ALL the Ants!

It has been a while since the last Wednesday Wow post. Not so much due to the lack of things that made me go “Wow!” so much as a lack of genuinely interesting things that made me go “Wow!” I suppose the older one gets, the more jaded (and faded) one gets. [Don’t grow old if you can avoid it. It kinda sucks.]

But I found myself actually (literally!) exclaiming “Wow!” (and LOL-ling) when I watched the video that’s the centerpiece of this post. To fill out the post, I’ll include some similar videos they’ve done. It’s all about framing size comparisons to help communicate the smallness (or largeness) of something.

In this case, ants. All the ants. In the world.

I’ve come to be a bit leery of including YouTube videos in my posts (other than ones I created myself). They too often break, either due to copyright issues, due to being made private, or just being deleted. It’s happened to many of my older posts. These days I try only to link to channels that seem official and likely to be long-lived. (Music videos are especially fragile. I’ll only link to entertainment content by owners of that content. As for instance, in the bonus video at the end of this post.)

That said, I have some faith in the longevity of the Corridor Crew YouTube channel. It’s the official channel of a professional computer graphics studio, so hopefully the channel and its videos will prove robust.

The video will go into all this, but in summary, it began with a paper published in September of 2022: The abundance, biomass, and distribution of ants on Earth. It was, as the title says, about ants. Among other things, it includes a conservative estimate of the number of ants in the world:


In English, that’s twenty quadrillion ants. Not billions or trillions, quadrillions.

[I wrote about the human/ant war over ten years ago. See Them! Ants!]

The world population very recently achieved eight billion, and a simple bit of math results in the startling fact that there are 2.5 million ants for every person currently living. Which, incidentally, means that, contrary to a common assertion, the total number of ants does not outweigh the total weight of all humans. Even 2.5 million ants don’t weigh as much as one human (but they’ll sure ruin your picnic).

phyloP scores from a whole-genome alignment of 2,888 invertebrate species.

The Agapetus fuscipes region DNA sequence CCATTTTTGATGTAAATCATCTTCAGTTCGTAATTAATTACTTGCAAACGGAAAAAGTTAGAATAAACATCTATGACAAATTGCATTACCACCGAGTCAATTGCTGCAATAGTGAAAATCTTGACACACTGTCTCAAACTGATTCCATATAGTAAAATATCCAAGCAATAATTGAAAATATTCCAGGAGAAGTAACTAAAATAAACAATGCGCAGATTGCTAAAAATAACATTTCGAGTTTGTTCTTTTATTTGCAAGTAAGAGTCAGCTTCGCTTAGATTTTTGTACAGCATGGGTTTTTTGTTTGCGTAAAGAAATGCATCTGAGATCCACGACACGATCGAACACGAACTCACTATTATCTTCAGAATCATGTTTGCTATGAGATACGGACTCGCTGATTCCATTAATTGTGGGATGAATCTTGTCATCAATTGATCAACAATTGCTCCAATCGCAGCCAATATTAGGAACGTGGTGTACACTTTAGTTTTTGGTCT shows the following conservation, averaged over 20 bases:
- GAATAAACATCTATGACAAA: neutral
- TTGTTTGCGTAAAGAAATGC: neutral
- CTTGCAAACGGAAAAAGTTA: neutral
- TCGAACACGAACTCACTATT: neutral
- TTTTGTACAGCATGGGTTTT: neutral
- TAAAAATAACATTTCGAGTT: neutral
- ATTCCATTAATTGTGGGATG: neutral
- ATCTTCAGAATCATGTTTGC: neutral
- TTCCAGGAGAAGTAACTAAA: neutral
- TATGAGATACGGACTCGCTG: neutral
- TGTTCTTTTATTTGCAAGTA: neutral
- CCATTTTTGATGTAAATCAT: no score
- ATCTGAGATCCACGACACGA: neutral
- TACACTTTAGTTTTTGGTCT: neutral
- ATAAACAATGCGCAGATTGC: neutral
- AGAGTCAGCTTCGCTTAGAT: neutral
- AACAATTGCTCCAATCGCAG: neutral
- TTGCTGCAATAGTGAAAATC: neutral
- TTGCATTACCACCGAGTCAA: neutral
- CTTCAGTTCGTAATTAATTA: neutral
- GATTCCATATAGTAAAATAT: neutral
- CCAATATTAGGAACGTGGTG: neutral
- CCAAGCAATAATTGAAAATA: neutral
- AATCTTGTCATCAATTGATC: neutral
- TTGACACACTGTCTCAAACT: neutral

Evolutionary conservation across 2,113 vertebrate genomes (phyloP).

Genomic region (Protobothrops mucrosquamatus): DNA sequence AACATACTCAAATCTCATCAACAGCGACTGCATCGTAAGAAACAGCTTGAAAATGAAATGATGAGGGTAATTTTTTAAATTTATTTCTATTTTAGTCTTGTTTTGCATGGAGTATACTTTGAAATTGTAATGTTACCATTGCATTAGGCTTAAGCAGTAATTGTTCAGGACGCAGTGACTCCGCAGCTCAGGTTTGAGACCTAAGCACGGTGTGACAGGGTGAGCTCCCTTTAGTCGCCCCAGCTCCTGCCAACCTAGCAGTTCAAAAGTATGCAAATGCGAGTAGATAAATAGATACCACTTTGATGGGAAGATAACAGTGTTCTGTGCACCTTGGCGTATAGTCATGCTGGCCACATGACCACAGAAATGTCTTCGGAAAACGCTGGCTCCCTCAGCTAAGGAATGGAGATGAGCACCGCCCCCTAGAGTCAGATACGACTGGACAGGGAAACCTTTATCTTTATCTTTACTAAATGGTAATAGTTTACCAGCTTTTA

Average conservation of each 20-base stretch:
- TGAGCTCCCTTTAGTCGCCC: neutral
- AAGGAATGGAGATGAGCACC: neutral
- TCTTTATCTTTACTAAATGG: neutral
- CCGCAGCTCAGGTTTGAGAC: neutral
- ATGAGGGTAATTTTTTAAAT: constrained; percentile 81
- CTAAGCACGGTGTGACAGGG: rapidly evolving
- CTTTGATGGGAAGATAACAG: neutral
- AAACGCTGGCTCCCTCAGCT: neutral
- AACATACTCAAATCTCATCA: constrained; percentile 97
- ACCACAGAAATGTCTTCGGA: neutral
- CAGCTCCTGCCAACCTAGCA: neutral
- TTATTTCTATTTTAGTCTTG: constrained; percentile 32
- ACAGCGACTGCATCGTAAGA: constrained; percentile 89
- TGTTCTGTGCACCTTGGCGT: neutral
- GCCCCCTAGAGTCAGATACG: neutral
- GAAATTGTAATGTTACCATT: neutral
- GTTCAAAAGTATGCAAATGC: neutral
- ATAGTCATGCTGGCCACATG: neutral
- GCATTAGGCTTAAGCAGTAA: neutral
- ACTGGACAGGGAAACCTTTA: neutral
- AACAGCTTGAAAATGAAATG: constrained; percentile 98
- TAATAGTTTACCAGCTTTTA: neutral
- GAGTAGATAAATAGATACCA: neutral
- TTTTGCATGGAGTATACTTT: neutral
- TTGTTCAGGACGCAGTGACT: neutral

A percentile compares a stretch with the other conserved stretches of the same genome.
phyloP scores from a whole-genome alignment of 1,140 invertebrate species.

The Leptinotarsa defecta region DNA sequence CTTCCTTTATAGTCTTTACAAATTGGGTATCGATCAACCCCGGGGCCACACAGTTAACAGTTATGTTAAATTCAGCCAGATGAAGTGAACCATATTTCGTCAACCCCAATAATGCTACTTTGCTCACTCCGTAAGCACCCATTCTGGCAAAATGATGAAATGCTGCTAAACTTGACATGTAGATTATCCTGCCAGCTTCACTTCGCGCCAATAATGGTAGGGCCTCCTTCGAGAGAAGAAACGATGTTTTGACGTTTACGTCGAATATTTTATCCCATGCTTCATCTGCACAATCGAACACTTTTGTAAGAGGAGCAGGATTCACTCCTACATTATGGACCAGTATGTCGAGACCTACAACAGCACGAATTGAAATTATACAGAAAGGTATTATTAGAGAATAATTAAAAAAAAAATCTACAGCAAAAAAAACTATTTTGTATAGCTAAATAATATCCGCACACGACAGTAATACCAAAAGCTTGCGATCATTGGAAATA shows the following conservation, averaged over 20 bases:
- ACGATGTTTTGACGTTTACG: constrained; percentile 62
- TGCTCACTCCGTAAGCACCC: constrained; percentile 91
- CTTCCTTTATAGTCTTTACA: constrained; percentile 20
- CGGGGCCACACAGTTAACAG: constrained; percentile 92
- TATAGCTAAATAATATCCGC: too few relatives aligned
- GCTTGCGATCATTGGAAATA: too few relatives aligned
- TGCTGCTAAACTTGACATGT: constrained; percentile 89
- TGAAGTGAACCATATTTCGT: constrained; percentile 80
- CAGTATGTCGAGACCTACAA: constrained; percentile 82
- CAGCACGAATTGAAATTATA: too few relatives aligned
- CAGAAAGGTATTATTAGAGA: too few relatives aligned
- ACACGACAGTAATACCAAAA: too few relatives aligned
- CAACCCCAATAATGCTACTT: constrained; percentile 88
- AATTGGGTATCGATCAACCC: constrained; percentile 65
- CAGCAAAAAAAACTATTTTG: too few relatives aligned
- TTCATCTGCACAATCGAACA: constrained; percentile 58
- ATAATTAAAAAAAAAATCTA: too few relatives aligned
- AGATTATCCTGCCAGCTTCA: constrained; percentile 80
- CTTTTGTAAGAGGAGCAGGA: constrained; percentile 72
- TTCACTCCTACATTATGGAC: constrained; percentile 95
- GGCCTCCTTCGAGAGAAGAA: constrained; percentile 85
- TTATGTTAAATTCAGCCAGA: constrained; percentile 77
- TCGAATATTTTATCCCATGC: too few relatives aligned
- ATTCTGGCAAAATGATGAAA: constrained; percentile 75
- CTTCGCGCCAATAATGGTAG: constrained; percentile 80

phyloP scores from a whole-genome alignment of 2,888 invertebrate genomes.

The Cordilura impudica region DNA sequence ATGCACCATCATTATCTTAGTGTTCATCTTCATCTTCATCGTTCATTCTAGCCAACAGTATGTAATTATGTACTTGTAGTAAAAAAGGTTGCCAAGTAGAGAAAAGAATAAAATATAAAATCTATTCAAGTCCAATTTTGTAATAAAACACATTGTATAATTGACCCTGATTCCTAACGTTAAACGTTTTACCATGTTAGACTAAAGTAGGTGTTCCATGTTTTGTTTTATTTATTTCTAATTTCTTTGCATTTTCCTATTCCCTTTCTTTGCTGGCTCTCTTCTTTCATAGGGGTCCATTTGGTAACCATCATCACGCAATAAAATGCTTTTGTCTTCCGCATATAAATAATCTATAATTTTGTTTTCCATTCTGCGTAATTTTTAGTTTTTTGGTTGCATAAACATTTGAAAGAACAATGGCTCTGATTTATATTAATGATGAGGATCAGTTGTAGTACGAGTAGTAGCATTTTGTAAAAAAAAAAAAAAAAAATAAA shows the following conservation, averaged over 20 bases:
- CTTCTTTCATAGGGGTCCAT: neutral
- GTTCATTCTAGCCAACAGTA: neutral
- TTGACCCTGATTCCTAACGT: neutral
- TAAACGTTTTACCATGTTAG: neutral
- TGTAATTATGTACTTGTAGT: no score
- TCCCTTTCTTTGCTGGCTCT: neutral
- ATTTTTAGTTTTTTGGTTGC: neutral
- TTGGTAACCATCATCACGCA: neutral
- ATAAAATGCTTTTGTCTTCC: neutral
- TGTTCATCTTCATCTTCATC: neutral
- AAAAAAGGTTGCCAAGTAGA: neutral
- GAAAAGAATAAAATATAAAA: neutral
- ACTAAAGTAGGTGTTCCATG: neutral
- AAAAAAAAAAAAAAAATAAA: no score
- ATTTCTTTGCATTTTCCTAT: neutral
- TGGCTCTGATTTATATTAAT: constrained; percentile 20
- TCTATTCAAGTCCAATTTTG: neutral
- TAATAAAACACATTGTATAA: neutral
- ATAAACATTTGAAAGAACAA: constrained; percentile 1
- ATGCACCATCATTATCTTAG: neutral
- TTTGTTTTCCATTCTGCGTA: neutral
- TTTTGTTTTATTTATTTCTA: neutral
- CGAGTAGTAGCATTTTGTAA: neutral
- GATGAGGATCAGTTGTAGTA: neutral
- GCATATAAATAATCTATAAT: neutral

A Washington Post article about the paper caught the eye of Wren, one of the Corridor Crew. The title was: Scientists have calculated how many ants are on Earth. The number is so big it’s ‘unimaginable.’

It was the word “unimaginable” (quoted from the paper) that caught his eye and inspired the following video:

Amazing what CGI can accomplish these days, especially in the service of education.

I really like size/weight/length/time comparisons that use analogies to help communicate the scale of things! (See, for example, my Size Matters post.) And while the Corridor Crew mostly do videos related to CGI use in TV shows and movies, or videos more directly about computer generated images, they’ve done more than a dozen along these lines.

Here’s one about atoms:

And here’s one about the true scale of the universe:

If you’d like something a bit like science-y, here’s one about how big the spaceships in Star Wars are:

And here’s one that shows what would really be required to float the house in the Pixar movie Up (the last decent movie Pixar ever made or, at least, the last one I thought was worthy of their past):

You’ll find more in their VFX Artist Reveals playlist.

Their Corridor Crew Favorites! playlist has other tasty videos you might enjoy. I certainly have; they’re one of my favorite YouTube channels. They never disappoint.

So, if you enjoy these videos, you’ll find a lot more on their channel.

§ §

And they said I couldn’t publish a short post. Ha! It is to laugh.

I’ll leave you with a hopefully robust link to the all-time without-question funniest comedy routine ever, the famous “Who’s On First?” routine due to the great Bud Abbott and Lou Costello:

I grew up loving Abbott and Costello movies (but never got into The Three Stooges). I can’t recall when or where I first heard this routine, but since then I’ve heard it many times, and it cracks me up every time. Part of it is the letter-perfect performances, but most of it is the brilliant writing behind the bit.

This was their most famous routine, and they did it so often that they could adjust it on the fly to suit the need. Note how they work in Abbott’s stumble over the stage lights at the beginning. That wasn’t planned. True masters of their craft.



A common comedy mode is the mistaken identity. That guy Shakespeare used it a lot. To be done right, the dialog has to be as natural as possible. Too often, lazy writers force the dialog to allow the misunderstanding to persist and done poorly it comes off awkwardly. Done right there can be no point where the obvious statement or reply would immediately clear up the misunderstanding.

It’s true in this case (as a The Simpson’s episode once illustrated) if the baseball manager is more precise about “Who” and “What” being the proper names of the players. Even so, in this bit, Costello’s replies feel completely natural, especially given the pacing of the bit. Absolute brilliance. (Wow!)

[For another great example of the mistaken identity trope, see the Bill Murray movie, The Man Who Knew Too Little. It’s one of the best and most well-done examples of a long-form version and a very funny movie. A favorite of mine.]

§ §

Nuff sed!

Stay gi-ant, my friends! Go forth and spread beauty and light.

About Wyrd Smythe

The canonical fool on the hill watching the sunset and the rotation of the planet and thinking what he imagines are large thoughts. View all posts by Wyrd Smythe

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